Streaming video to a taxi (or, maybe Slingboxes might be useful to me after all)

Ryan McIntyre wrote about watching TV from a taxi on the way to the airport. (Parenthetically, I’ll note that Dulles is possibly my least favorite airport. I grew up in Chicago, so O’Hare was the formative airport of my youth. Let’s face it, I have really low standards for airports. Dulles is just bad.)

I’ve always been intrigued by the idea of a Slingbox, though I haven’t felt the need to run out and buy one. My TV is captured with a MythTV system, so I have full access to the recordings I make with it. I can either get a full-resolution video stream right away, or transcode videos down to a reasonable size for transport (a process which looks more attractive after my recent upgrade). The choice that I make tends to depend on how much video I need; when I was traveling throughout Asia in 2005, I tended to wait for the 300 MB/hour video so I could carry a huge amount with me on the plane. If I just want something to occupy my train ride between home and the office, I’ll take the uncompressed version.

The dependence of the Slingbox on a network connection has kept it from being useful to me, since my travels involve lots of airplane time, where there is no wireless WAN coverage, or international destinations, where the data roaming charges are far too high to spend the money on video transfer. With this sort of a usage, though, I can understand why it might be cool to have one. Transcoding takes a bunch of CPU time before the compressed video is prepared. Generally, when I want to pick up the transcoded video, I’m traveling internationally, so it’s not particularly onerous to wait the couple of hours it takes to prepare. However, if I were to travel to places that have smaller time-zone shifts, I might want the video faster than I could get it transcoded down to a small size.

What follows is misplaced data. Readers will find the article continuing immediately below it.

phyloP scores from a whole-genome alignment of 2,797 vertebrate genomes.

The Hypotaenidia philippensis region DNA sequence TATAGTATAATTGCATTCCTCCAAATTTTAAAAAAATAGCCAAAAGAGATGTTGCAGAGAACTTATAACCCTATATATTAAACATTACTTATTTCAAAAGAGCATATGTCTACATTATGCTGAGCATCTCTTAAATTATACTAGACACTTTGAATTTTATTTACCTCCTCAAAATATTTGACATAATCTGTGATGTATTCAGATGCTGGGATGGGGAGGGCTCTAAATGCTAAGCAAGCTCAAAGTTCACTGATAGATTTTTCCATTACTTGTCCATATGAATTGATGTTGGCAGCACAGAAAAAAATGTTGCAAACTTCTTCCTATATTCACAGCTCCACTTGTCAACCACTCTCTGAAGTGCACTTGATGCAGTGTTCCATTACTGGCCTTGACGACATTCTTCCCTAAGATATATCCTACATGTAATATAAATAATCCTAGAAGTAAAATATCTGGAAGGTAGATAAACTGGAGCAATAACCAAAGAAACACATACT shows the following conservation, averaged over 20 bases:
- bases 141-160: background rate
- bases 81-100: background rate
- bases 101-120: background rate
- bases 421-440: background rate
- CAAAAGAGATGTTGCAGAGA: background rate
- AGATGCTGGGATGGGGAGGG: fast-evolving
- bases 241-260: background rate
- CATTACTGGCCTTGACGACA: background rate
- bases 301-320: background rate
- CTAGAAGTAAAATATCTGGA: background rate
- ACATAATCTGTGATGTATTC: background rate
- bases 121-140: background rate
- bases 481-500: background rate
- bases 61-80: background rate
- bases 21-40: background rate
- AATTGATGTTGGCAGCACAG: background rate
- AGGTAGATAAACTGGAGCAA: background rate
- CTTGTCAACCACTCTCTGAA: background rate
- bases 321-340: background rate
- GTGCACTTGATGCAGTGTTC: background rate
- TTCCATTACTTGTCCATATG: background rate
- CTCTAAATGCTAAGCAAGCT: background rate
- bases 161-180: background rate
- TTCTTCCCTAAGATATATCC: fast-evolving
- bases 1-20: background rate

I’m not ready to race out and buy one. My international travels keep me firmly entrenched in the GSM world, where the mobile data rates are a bit lower than the systems that are widely deployed in the U.S., and in any case, the charge for a high-speed mobile data link would result in a monster roaming charge.

I wonder how much longer this type of application will be possible. Though they are easier to add users to, and far easier to be in motion while connected to, wireless networks can be harder to expand in terms of capacity. The temptation with any shared last-hop type network is to sell as many subscriptions as possible, and to figure out the minimum required service level by managing the subscriber churn rate. I doubt that very few people will drop the service over a data rate that “only” reaches 400 kbps and is useful for everything but streaming video.

Another note: this type of story is why I have spent much of my career as what I affectionately describe as a “network plumber.” If you build the pipes, people always figure out how to use them.

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